When was the last time you was an ingrediant list that clean on something canned ... and for $2.50 to boot.
The top can is the beef and sauce ...
"beef broth, lean cooked beef, modified corn starch, sugar, less than 2% of soy sauce (water, salt, hydrolyzed soy protein, corn syrup, caramel color, salt, monsodium glutamate, sodium phospate, carmal, color, flavor, spices"
How it tastes will have to wait a while for me. I have a fridge full of food that is going to go bad soon if I don't get to it. Will report back in a few weeks if no one else does.
Last year I did a report about how to eat on $3 a day. Often when politicians and reporters try this they buy absurd, unhealthy stuff.
Some of the problem with living low on the hog is that some people don't really have cooking skills and turn to prepared food. For someone on an extreme budget, to be able to spend $1.25 for a meal ... providing your own rice would add ... what ... another 25 cents. La Choy could be a good choice. Really, this is a lost marketing opportunity.
Will have to see how it tastes, though ... but how could it be worse than Campbell's soup ... famous last words.
Oh yeah ... here's the La Choy website ... they actually have some good recipes that you'd never expect ... liked this idea for party mix.
Sweet & Crunchy Party Mix
2 egg whites
2 tablespoons La Choy Soy Sauce
1 tablespoon water
3 pkgs (6 oz each) whole almonds
1 can (5 oz each) La Choy Chow Mein Noodles
1 pkg (6 oz each) dried cranberries (6 oz = about 1-1/3 cups)
1/2 cup granulated sugar
1 teaspoon ground cinnamon
1/2 teaspoon salt
Basically, you mix everything together, spray a pan with something like Pam and bake for 1 hour stirring every 15 minutes.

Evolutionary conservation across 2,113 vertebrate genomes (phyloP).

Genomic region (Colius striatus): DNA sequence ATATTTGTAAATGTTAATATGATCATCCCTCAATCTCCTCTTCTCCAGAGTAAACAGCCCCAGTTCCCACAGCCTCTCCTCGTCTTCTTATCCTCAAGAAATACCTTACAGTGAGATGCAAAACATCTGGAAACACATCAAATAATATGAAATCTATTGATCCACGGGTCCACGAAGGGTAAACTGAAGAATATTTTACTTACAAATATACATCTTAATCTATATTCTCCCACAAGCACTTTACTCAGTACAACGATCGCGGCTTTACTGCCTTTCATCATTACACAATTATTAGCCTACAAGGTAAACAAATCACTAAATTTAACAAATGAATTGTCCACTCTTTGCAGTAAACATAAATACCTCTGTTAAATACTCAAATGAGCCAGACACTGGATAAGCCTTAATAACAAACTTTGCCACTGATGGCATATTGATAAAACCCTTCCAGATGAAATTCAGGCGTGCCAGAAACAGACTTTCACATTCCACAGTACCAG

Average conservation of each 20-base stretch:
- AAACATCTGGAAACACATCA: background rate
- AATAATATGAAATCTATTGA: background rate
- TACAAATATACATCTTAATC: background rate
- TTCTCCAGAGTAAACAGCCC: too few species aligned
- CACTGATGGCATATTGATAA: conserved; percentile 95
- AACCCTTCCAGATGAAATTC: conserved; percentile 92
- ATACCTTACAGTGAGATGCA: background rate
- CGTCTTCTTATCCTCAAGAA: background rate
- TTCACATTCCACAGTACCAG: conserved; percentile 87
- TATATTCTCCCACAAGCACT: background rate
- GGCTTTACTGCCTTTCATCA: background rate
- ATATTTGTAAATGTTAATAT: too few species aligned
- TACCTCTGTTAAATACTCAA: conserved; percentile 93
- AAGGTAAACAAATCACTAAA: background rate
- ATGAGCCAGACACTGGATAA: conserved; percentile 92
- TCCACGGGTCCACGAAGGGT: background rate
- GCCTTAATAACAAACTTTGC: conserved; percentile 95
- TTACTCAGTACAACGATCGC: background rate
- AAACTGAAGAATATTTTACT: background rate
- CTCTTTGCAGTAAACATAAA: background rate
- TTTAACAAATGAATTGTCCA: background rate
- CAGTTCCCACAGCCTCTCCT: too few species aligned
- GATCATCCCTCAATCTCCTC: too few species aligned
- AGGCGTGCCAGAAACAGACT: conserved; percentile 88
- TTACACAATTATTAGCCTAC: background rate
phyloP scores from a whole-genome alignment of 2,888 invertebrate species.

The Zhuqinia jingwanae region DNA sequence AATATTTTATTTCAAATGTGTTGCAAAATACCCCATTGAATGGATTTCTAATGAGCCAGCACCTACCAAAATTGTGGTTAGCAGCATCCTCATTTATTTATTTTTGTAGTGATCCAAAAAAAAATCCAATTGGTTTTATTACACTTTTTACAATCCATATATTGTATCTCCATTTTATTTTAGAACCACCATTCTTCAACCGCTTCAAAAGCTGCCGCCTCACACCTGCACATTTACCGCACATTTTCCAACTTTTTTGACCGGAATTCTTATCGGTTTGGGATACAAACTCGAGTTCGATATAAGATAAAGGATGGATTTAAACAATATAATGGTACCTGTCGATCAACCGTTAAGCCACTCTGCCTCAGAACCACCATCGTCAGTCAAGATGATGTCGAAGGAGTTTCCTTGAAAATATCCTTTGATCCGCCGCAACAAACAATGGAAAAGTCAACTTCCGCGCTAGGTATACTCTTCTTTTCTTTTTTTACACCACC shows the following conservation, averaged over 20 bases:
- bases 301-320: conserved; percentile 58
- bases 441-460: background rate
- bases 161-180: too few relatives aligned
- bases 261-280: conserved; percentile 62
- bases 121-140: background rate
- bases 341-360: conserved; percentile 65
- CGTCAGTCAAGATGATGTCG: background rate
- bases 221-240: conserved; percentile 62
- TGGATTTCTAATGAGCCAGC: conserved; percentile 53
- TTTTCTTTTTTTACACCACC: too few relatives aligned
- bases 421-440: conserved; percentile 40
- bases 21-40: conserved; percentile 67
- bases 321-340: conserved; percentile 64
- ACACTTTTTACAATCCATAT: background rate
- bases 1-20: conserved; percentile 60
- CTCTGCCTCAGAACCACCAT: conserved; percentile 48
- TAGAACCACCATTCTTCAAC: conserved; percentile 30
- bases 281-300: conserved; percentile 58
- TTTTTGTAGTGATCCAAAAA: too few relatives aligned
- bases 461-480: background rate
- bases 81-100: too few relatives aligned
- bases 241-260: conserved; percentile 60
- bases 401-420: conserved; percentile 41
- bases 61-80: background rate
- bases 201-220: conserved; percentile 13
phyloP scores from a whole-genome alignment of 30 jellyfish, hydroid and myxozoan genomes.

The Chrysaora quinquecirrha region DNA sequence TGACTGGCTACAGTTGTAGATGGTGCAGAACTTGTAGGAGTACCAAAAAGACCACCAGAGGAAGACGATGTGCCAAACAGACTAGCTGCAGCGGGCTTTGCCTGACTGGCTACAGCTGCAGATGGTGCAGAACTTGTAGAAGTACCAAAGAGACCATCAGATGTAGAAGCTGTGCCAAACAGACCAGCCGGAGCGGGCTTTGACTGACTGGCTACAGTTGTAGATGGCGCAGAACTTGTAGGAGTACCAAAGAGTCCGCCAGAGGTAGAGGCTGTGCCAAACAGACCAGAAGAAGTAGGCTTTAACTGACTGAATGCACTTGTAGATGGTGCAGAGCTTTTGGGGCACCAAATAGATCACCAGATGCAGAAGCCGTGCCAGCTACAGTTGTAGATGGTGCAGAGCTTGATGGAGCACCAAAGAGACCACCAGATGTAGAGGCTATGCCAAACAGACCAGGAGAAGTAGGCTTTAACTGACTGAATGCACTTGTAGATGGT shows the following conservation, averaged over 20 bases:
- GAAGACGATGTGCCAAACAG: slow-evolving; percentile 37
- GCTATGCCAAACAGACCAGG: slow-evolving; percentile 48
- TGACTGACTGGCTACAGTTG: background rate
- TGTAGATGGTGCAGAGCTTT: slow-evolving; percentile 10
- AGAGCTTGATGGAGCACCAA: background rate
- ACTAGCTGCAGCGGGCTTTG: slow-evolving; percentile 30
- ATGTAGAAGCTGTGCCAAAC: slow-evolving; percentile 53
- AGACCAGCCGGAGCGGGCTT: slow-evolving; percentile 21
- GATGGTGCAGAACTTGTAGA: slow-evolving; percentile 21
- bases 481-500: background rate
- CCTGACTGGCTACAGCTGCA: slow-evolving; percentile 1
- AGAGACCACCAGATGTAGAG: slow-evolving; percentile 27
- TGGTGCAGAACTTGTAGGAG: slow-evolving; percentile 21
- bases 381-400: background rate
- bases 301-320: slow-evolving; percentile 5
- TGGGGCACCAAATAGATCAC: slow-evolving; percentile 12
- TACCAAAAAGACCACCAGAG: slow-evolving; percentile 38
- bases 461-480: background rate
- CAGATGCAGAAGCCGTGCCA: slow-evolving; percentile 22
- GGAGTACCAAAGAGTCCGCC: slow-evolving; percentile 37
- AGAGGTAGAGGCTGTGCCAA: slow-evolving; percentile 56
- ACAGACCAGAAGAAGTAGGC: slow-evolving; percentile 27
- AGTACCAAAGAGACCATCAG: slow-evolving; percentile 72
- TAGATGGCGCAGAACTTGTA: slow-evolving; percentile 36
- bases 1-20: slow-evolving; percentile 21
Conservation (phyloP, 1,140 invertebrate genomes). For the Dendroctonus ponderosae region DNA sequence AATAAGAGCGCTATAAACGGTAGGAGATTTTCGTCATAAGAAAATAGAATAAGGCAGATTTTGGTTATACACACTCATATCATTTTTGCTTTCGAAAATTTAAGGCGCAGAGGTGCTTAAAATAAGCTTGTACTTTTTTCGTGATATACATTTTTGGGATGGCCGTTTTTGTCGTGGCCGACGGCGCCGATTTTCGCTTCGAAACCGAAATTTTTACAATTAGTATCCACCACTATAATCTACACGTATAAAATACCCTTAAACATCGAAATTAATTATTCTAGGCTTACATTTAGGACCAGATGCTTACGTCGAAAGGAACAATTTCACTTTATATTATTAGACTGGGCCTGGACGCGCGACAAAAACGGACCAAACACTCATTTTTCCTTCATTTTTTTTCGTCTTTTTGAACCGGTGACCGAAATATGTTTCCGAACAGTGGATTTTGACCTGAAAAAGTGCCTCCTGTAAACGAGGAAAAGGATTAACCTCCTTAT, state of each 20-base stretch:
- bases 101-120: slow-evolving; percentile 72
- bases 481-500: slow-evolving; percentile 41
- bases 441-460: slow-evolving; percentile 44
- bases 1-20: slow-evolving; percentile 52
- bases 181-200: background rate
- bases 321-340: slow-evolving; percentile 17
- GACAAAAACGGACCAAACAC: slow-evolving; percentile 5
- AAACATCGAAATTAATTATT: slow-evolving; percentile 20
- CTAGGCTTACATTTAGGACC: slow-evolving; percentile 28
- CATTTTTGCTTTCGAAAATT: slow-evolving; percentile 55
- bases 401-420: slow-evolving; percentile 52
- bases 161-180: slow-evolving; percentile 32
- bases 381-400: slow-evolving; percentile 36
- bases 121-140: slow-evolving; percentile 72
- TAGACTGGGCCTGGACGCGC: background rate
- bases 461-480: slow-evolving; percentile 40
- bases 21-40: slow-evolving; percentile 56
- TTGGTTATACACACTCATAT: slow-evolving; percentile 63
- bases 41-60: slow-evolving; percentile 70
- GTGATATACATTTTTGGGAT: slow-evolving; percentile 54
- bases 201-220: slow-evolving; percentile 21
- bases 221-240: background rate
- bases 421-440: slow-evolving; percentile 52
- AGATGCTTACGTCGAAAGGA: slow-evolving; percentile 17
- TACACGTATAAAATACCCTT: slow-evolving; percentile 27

Who would have thought there might be a there, there at La Choy?
i can't speak to the beef, we only had the chicken variety in our house. regardless of the quality of ingredients, i personally just thought the stuff looked, tasted & smelled awful...and i don't eat anything that has MSG added to it, so i definitely won't be giving it another try.
re: alk's question - i have no idea if celery was a trademark. the only thing that stood out to me was the water chestnuts - the one ingredient in there that i could actually bring myself to eat. i remember picking them out & wiping off the sauce first. they were easy to spot, because they were the only crunchy morsels in there!
I'll join you in a pro-LaChoy viewpoint. As a kid my mother would buy the Chop Suey in a can. And it wasn't bad. The veggies were a bit slimey feeling to me, but they tasted good. And since there were no Chinese restaurants within 50 miles in those days, it was our only way to try it. We felt a bit exotic eating this concoction. And I still wouldn't hesitate to try it again today - I'm coming up with some nice memories associated with it.
It surely isn't good Chinese food, but it's decent stuff. And it was a good way to stretch a buck - we had a big family and while we weren't poor, my mom was an expert at feeding us without breaking the bank. A big pot of rice, a pot of tea, and those crunchy noodles (which we ate on top of the plate to keep them crunchy)....
It was too hot to cook ... too hot to drive somewhere to eat ... I nuked the La Choy.
Though there were a few yikes moments, it really wasn't worse than anything else canned. If you like canned soup or canned chili, you might like La Choy.
It doesn't have that funky smell others mentioned ... the aroma that is still etched in my memory.
However, the beef is like any beef in canned items. I really don't like any beef-based canned soups ... Campbell's, Progresso, etc because it smells like dog food to me.